Sensory conflicts may increase limb pain in CRPS by activating mechanisms of general facilitation of nociception

I continue to be fascinated by the perplexing symptoms of complex regional pain syndrome (CRPS). CRPS is characterised by the changeable nature of symptoms throughout the day and during the course of the disease, and patients with CRPS often perceive the affected limb as larger than its actual size (Moseley, 2005; Peltz et al., 2011). Patients with CRPS display impaired visuospatial perception (Reinersmann et al., 2012) and lack awareness of the position of the CRPS limb (Lewis et al., 2007). Furthermore, visual sensory conflicts, such as viewing an ambiguous bistable image (e.g., the necker cube), increase pain and sensory disturbances in the affected limb (Hall et al., 2011; Cohen et al., 2012). Perception of ambiguous bistable images is characterized by spontaneous shifts between two possible perspectives of the image, although the image itself remains unchanged. In addition to a pain increase in response to viewing such an ambiguous image, some patients with CRPS develop an asymmetric mixed vasomotor response with vasodilation or vasoconstriction in the affected limb and either no vasomotor response or vasoconstriction in the contralateral limb during viewing (Cohen et al., 2012). In contrast, homologous vasoconstrictor responses develop in healthy controls (Cohen et al., 2012). Cortical reorganization in the sensory and motor cortices, and a resulting sensorimotor incongruence, has been hypothesised to underlie these findings (Lewis et al., 2007; Cohen et al., 2012).

Results from our recently published study (Knudsen & Drummond, 2014) suggest additional mechanisms by which sensory conflicts may increase limb pain in CRPS. Optokinetic stimulation involves sitting comfortably in a chair with your head placed inside a large revolving drum. The drum is painted internally with vertical white and black stripes, and the revolutions create the illusion of movement when you watch them (Drummond, 2002). The visual illusion of movement is in conflict with the vestibular and proprioceptive cues of sitting still and may cause motion sickness. We asked CRPS patients to rate limb pain and symptoms of motion sickness before, during and after optokinetic stimulation. Furthermore, sensitivity to mechanical stimuli, such as pressure-pain thresholds, was assessed on both sides of the forehead before and after optokinetic stimulation. CRPS patients were also regularly asked whether they experienced a visual illusion of movement. Limb pain increased during this form of sensory conflict, consistent with the aforementioned findings. In addition, patients became more sensitive to pressure-pain on both sides of the forehead. This increase in forehead sensitivity was associated with the increase in limb pain, which suggested that these phenomena might emerge from a shared mechanism. We think a generalised facilitation of nociception, or the failure of inhibitory control mechanisms might underpin the increased pain and sensitivity associated with this activity and sensory conflicts in general.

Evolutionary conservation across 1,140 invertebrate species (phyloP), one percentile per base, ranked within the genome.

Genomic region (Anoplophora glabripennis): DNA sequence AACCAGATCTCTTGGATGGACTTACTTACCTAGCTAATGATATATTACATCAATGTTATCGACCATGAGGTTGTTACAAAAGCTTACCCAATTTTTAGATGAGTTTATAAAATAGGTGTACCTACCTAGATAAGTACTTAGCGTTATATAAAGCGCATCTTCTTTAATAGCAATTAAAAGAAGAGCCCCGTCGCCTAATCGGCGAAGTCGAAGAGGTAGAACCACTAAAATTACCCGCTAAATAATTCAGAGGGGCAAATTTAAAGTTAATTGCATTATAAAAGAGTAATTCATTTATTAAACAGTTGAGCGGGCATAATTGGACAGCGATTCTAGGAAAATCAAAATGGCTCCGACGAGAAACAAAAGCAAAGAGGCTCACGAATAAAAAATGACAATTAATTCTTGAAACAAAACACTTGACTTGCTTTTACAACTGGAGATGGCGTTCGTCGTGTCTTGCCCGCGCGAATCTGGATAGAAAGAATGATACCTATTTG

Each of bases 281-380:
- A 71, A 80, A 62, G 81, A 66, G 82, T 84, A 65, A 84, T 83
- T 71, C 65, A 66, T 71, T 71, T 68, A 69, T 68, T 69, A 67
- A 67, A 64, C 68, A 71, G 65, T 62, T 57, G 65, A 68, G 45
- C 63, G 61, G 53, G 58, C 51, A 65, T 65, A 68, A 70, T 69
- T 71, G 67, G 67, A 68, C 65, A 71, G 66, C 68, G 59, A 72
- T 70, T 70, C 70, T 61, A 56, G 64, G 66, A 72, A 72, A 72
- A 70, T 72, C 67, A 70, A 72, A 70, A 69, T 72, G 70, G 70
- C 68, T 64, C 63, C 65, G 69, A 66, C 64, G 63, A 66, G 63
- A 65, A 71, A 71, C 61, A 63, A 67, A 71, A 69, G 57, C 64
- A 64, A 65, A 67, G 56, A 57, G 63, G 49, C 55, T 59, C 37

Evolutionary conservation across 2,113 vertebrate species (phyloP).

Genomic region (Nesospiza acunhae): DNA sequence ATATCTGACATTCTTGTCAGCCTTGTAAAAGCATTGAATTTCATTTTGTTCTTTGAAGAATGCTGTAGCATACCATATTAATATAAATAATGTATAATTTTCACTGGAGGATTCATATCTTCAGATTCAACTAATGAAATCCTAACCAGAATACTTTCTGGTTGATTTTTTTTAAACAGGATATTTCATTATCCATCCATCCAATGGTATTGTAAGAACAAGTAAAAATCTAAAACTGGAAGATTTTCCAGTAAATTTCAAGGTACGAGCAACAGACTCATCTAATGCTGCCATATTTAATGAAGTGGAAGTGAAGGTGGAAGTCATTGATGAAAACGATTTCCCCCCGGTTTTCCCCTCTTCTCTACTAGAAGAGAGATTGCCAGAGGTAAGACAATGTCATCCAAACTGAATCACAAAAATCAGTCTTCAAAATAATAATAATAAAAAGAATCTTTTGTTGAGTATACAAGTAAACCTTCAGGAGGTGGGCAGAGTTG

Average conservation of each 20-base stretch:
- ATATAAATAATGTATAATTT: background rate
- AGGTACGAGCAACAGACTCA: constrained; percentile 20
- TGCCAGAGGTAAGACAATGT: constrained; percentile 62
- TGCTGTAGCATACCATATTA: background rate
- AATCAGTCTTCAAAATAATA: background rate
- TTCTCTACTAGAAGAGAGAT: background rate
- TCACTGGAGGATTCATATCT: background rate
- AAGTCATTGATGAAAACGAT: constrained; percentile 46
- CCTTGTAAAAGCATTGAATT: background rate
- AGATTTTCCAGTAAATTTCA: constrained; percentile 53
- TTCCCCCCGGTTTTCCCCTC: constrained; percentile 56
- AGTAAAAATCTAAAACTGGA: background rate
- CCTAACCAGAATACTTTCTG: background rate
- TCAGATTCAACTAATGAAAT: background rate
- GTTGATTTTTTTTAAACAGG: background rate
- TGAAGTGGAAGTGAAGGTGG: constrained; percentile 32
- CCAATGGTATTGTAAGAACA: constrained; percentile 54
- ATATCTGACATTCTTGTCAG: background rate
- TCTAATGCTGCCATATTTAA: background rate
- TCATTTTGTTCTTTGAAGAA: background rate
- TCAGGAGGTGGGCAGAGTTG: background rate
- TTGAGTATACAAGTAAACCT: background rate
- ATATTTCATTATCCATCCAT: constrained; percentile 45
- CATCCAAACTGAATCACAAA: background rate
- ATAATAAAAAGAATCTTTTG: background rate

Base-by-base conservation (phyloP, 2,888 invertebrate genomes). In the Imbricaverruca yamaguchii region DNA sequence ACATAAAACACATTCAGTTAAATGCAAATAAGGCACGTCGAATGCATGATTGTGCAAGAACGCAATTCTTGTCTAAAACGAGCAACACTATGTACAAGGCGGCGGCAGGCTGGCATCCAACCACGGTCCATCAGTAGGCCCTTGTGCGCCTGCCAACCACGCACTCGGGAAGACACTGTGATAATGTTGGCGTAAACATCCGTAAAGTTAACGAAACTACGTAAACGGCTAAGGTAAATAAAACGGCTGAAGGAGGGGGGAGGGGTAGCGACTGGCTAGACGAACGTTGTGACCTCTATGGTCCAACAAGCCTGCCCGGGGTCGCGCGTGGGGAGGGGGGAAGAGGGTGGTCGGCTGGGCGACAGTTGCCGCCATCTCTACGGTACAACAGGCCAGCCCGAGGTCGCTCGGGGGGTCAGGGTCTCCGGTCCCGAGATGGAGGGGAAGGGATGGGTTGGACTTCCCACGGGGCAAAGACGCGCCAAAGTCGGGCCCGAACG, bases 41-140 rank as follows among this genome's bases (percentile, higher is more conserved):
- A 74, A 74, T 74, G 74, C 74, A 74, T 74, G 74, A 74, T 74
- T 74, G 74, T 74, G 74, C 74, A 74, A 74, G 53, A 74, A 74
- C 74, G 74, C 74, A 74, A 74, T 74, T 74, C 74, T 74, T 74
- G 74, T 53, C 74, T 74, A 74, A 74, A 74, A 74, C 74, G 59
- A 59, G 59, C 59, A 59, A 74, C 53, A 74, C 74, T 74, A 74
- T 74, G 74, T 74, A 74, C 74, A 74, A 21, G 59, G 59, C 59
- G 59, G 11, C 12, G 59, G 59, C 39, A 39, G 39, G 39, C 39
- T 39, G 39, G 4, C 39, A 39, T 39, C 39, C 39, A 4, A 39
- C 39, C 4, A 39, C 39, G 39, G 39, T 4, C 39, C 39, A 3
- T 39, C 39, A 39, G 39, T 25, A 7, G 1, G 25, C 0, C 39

Potential limitations of this study are that it relied on self-report ratings which may be subject to bias, and only CRPS patients were included. Future studies should include more objective measures and a healthy control group. Headache is a well-known occurrence during motion sickness, and scalp tenderness has been documented in nauseated healthy controls during optokinetic stimulation (Drummond, 2002). However, in our group of CRPS patients, limb pain increased prior to the development of motion sickness symptoms and after patients began reporting a visual illusion of movement, suggesting that the pain increase was linked with the visual illusion itself (i.e., the sensory conflict) rather than motion sickness.

It is interesting to speculate that the daily experience of conflicting sensory information in CRPS such as that arising from a distorted body perception of the affected limb and impaired visuospatial perception could activate a generalised facilitation of nociception and thus contribute to CRPS-pain.

About Lone Knudsen

Lone KnudsenLone Knudsen has conducted full time research into CRPS for a number of years, most lately at the Danish Pain Research Center, Aarhus University, Denmark. She conducted her PhD with Professor Peter Drummond at Murdoch University, Perth, Western Australia. She has recently taken on a part time clinical position as a psychologist at the Spinal Cord Injury Centre of Western Denmark whilst continuing her research. She is interested in chronic pain (especially CRPS) and spinal cord injury and focuses on pain modulation mechanisms, widespread pain, and the role of psychological factors in chronic pain and spinal cord injury. She is co-editor of the neuropathic pain section of the journal Pain Medicine.

References

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Knudsen LF, & Drummond PD (2014). Optokinetic stimulation increases limb pain and forehead hyperalgesia in complex regional pain syndrome. Eur J Pain PMID: 25319543

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